<bean id="myModule_dictionaryBootstrap" parent="dictionaryModelBootstrap"
     depends-on="dictionaryBootstrap">
   <property name="models">
     <list>
       <value>
             alfresco/module/${project.artifactId}/models/alfrescoBlogCustomModel.xml
       </value>
     </list>
   </property>
</bean>

Result of this would be deployed model in the repository after module is deployed. For module manipulation please read mentioned blog post.

Another way of deploying custom model is to add the file alfrescoBlogCustomModel.xml to Data Dictionary/models and after file has been uploaded open details and check Model Active.

Creating custom types

We are going to create invoice folder, containing one property ab:total that will hold total value of all invoices inside . Part of the model that defines a type is listed below.

<types>
  <type name="ab:invoiceFolder">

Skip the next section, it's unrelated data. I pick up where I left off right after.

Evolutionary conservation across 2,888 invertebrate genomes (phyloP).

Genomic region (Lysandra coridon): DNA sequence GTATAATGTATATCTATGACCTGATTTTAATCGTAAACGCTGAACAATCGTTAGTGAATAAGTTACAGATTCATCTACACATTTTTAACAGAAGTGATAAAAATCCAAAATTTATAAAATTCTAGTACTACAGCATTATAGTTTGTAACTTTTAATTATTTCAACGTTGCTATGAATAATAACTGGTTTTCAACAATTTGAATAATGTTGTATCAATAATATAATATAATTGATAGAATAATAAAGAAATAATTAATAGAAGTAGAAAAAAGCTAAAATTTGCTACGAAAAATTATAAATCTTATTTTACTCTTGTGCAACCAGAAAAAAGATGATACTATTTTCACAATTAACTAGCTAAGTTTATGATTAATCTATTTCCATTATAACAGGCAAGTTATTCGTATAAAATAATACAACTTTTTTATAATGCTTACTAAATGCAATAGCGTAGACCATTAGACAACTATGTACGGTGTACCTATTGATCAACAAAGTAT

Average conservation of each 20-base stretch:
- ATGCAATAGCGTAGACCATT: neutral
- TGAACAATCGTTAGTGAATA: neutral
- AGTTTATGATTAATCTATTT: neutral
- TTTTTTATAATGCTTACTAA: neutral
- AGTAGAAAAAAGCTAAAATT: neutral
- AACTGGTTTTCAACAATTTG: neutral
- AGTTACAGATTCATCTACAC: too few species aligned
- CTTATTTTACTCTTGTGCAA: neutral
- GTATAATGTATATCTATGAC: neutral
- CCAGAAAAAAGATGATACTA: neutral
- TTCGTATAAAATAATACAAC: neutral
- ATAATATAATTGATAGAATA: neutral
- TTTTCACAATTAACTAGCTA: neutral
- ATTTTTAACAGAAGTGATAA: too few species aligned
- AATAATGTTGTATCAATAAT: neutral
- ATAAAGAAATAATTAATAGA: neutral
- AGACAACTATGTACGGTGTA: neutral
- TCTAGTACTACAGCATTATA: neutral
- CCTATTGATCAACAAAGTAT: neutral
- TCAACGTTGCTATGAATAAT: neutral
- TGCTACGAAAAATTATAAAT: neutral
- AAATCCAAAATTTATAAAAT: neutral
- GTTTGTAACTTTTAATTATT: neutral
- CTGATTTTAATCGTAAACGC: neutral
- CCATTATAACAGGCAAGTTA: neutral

<title>Invoice Folder</title>
    <parent>cm:folder</parent>
    <properties>
      <property name="ab:total">
        <type>d:float</type>
        <mandatory>true</mandatory>
        <default>0.0</default>
     </property>
   </properties>
  </type>
</types>

Every type definition can have

  • Parent type, used to define parent type that this custom type inherits. It can be any of the currently defined types, like cm:folder, cm:content and so on.
  • Title, used to define type name
  • List of properties
  • Mandatory aspects, example of mandatory aspect is listed below, this way we define list of mandatory aspects that are set by default when instance of this type is created. In this case we are adding cm:auditable.
             <mandatory-aspects>
                <aspect>cm:auditable</aspect>